Bill Bumgarner


SubEthaEdit 2.1 released

SubEthaEdit 2.1 is now available. It now has a command line utility similar to BBEdit's.

Once you install SubEthaEdit, add setenv EDITOR '/usr/bin/see -w' to your shell environment. This will cause Subversion, CVS, and other programs to use SubEthaEdit for editing of commit messages and the like.

Very nice. Unlike BBEdit, SubEthaEdit offers spell checking as you type and proper emacs-like key bindings. Really, it is more the case the SEE uses the Cocoa text editing subsystem which provides those features automatically.


map (a coding monkey) pontificated that adding the '-r' flag (export EDITOR='see -wr' or setenv EDITOR '/usr/bin/see -wr', depending on your shell of choice) will cause Terminal to return to the frontmost app after you are done editing the file. Nice!

Eric said:

I guess copying is one of the sincerest forms of flattery.

BTW Bill, BBEdit does have common emacs keybindings. Turn them on in "Editing: Keyboard"

Jumping out to a GUI based editor from the command line has been around for much longer than Mac OS X and probably longer than BBEdit's entire existence. Emacs has supported this via gnuserv/gnuclient for many years. Specifically, when it was added, I don't know. I do know that OpenStep had this in 1995 or 1996. I wrote a command line tool called tedit that talked via distributed objects to TextEdit. It also supported client/server editing over the Internet. I used it to edit content on colo'd servers from my office desktop.

Secondly, BBEdit's emacs keybindings do not behave like Emacs. In particular, BBEdit's notion of "end of line" is the end of the visible line in the editing window. Emacs defines the end of the line as the newline at the end of the paragraph. So, all cursor motion and copy/paste features that depend on the definition of end of line work completely differently in BBEdit than they do in emacs. Not just differently, but BBEdit's definition of "end of line" renders the commands useless -- this isn't a "just relearn the behavior" problem. For example, if the cursor is one character before the end of the first line of a multiline paragrah, the user would have to hit ctrl-k one time for every character between the cursor and the paragraph ending newline to yank the rest of the paragraph. Not only is this potentially hundreds of keystrokes (compared to one in emacs), but it means that you can't reliably put everything between the cursor and the end of the paragraph into a yank buffer to be moved elsewhere via ctrl-y.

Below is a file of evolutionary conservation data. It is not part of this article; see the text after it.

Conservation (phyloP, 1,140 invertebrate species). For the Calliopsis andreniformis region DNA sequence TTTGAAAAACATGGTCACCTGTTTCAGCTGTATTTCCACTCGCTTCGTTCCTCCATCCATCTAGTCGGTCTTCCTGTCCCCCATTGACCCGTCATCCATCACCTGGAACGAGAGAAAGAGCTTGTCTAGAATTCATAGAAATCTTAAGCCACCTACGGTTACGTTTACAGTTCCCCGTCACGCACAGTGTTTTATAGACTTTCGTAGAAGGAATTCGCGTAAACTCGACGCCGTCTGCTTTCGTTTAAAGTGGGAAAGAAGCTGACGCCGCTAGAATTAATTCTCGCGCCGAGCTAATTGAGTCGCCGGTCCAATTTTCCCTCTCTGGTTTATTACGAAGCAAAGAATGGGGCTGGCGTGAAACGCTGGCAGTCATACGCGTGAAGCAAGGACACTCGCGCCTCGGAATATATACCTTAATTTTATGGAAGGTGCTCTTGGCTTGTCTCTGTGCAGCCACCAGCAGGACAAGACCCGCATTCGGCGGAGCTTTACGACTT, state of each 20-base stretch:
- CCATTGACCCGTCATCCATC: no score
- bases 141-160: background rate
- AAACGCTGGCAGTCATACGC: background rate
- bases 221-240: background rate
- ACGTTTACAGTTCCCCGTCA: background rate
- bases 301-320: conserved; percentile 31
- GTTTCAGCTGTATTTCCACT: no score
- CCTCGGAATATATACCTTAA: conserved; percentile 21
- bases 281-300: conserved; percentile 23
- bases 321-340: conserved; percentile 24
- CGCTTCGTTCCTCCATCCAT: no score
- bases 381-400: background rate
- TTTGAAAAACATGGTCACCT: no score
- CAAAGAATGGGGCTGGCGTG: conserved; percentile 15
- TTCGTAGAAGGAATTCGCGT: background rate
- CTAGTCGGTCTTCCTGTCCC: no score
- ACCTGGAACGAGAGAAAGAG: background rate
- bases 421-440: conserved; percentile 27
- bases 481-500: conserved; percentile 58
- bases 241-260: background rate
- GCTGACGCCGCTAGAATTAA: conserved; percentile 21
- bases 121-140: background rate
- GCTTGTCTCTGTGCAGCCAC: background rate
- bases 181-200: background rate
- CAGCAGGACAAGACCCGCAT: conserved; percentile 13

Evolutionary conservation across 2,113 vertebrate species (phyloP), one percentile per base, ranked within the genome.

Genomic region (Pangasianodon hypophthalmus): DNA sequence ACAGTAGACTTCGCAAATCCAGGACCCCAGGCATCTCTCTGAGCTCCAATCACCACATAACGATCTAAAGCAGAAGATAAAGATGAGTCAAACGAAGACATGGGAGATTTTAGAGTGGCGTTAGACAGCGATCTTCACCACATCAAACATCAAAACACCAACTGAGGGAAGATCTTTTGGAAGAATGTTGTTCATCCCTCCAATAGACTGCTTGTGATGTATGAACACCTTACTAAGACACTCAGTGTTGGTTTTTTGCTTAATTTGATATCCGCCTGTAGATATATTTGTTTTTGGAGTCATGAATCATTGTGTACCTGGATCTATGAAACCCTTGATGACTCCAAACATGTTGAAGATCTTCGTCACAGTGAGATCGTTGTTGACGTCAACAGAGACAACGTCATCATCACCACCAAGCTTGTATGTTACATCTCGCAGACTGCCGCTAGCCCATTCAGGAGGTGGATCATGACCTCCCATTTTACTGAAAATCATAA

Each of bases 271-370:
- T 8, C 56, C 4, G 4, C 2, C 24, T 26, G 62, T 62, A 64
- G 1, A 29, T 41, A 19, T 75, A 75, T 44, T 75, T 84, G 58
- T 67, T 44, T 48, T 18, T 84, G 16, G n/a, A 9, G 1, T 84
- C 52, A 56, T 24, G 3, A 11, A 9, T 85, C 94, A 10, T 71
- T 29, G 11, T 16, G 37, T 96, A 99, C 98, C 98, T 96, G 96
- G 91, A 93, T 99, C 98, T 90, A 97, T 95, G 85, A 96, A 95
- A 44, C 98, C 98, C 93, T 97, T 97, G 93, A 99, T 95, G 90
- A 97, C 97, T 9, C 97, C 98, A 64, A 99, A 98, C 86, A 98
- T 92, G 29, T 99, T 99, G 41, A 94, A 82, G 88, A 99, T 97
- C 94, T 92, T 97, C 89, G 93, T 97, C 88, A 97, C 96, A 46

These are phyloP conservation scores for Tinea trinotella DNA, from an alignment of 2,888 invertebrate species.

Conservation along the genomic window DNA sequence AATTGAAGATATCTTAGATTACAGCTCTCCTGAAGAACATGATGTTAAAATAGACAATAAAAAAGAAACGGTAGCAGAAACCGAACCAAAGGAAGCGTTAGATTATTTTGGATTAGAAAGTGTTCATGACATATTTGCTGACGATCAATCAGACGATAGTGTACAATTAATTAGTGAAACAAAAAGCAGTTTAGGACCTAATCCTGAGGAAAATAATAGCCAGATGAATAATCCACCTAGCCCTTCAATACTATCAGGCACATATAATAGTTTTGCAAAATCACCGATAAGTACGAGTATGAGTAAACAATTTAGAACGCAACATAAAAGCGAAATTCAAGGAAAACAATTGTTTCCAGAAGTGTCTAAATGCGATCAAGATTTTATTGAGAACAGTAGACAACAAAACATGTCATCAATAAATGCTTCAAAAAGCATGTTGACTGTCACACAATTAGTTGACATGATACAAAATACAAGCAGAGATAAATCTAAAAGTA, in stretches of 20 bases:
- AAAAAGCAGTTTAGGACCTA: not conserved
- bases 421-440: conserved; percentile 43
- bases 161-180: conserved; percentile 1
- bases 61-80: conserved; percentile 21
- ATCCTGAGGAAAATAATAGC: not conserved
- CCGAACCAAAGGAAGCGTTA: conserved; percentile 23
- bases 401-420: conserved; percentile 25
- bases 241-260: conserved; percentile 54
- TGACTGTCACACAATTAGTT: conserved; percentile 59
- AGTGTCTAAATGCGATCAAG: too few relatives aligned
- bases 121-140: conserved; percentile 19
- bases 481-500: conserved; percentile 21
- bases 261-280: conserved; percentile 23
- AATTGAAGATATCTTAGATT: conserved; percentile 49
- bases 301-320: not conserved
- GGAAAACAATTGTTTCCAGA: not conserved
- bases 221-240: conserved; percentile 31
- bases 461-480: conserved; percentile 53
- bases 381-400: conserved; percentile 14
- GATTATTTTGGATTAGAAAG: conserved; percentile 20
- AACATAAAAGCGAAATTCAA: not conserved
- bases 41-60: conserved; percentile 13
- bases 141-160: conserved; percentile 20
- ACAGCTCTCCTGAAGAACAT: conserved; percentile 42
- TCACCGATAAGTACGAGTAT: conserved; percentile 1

Now, don't misinterpret any of this as an attack of BBEdit. I have watched someone who believes in the BBEdit way do amazingly powerful stuff with the application. It is simply the case that I follow the emacs way of editing text, which is incompatible with BBEdit. Fortunately for me, Cocoa's text editing subsystem also follows the emacs way (likely because the original developers of the AppKit used emacs) and, as a Cocoa App, SubEthaEdit (and TextEdit, for that matter) offer a text editing experience that is compatible with my text editing muscle memory.

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Ohio Redux

It looks like the Ohio votes will be recounted.

As I had written in an earlier post, my primary concern with this election was less about the outcome and more about the utter stupidity of the voting procedures that were deployed across the country.

The electronic voting machines are poorly designed and have an even worse implementation. Worse, many precincts had no idea how to deal with voters that wanted to use paper ballots. Thousands-- millions?-- of paper ballots were considered "provisional", and likely not counted, that should not have been. The problems were not unique to Ohio. Fortunately, Ohio had exhibited a number of the common problems and, as such, a recount in Ohio will help quantify the depth of the stupidity and help push along the effort to reform election procedures and equipment.

It would appear that shedding light upon the voting procedure itself is the primary motivation for the recount as the recount was triggered by actions taken by independent presidential candidates.

The recount will happen after the election results are certified. I wonder what would offically happen in the extremely unlikely event that the recount shows that Kerry won Ohio?

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